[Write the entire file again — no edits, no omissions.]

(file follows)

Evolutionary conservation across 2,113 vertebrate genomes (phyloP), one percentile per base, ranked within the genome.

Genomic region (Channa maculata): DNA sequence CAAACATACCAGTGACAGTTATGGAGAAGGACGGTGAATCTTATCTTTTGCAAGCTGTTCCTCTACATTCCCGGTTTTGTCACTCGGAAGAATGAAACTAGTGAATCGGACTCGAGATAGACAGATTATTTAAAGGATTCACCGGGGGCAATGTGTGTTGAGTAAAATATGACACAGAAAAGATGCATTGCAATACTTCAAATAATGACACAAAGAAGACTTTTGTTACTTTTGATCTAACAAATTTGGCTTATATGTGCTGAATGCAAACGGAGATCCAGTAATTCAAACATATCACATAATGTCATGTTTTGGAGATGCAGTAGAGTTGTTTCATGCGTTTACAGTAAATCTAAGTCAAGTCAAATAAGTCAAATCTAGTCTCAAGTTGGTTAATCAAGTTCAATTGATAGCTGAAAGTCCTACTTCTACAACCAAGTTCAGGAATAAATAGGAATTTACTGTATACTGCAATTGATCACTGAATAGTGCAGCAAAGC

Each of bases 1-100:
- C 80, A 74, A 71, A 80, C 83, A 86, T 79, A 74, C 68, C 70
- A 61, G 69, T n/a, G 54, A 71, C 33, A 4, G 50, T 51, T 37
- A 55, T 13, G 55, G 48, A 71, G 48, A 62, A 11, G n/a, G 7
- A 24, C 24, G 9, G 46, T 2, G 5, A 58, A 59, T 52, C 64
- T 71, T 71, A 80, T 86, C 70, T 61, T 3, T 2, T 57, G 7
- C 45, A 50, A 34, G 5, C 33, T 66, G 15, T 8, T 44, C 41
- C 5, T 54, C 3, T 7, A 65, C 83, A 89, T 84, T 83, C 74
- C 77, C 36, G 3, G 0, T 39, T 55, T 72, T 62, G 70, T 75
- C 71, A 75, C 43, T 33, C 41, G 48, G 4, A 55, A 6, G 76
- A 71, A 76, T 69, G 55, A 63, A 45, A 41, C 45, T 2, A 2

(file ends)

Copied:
Evolutionary conservation across 2,113 vertebrate genomes (phyloP), one percentile per base, ranked within the genome.

Genomic region (Channa maculata): DNA sequence CAAACATACCAGTGACAGTTATGGAGAAGGACGGTGAATCTTATCTTTTGCAAGCTGTTCCTCTACATTCCCGGTTTTGTCACTCGGAAGAATGAAACTAGTGAATCGGACTCGAGATAGACAGATTATTTAAAGGATTCACCGGGGGCAATGTGTGTTGAGTAAAATATGACACAGAAAAGATGCATTGCAATACTTCAAATAATGACACAAAGAAGACTTTTGTTACTTTTGATCTAACAAATTTGGCTTATATGTGCTGAATGCAAACGGAGATCCAGTAATTCAAACATATCACATAATGTCATGTTTTGGAGATGCAGTAGAGTTGTTTCATGCGTTTACAGTAAATCTAAGTCAAGTCAAATAAGTCAAATCTAGTCTCAAGTTGGTTAATCAAGTTCAATTGATAGCTGAAAGTCCTACTTCTACAACCAAGTTCAGGAATAAATAGGAATTTACTGTATACTGCAATTGATCACTGAATAGTGCAGCAAAGC

Each of bases 1-100:
- C 80, A 74, A 71, A 80, C 83, A 86, T 79, A 74, C 68, C 70
- A 61, G 69, T n/a, G 54, A 71, C 33, A 4, G 50, T 51, T 37
- A 55, T 13, G 55, G 48, A 71, G 48, A 62, A 11, G n/a, G 7
- A 24, C 24, G 9, G 46, T 2, G 5, A 58, A 59, T 52, C 64
- T 71, T 71, A 80, T 86, C 70, T 61, T 3, T 2, T 57, G 7
- C 45, A 50, A 34, G 5, C 33, T 66, G 15, T 8, T 44, C 41
- C 5, T 54, C 3, T 7, A 65, C 83, A 89, T 84, T 83, C 74
- C 77, C 36, G 3, G 0, T 39, T 55, T 72, T 62, G 70, T 75
- C 71, A 75, C 43, T 33, C 41, G 48, G 4, A 55, A 6, G 76
- A 71, A 76, T 69, G 55, A 63, A 45, A 41, C 45, T 2, A 2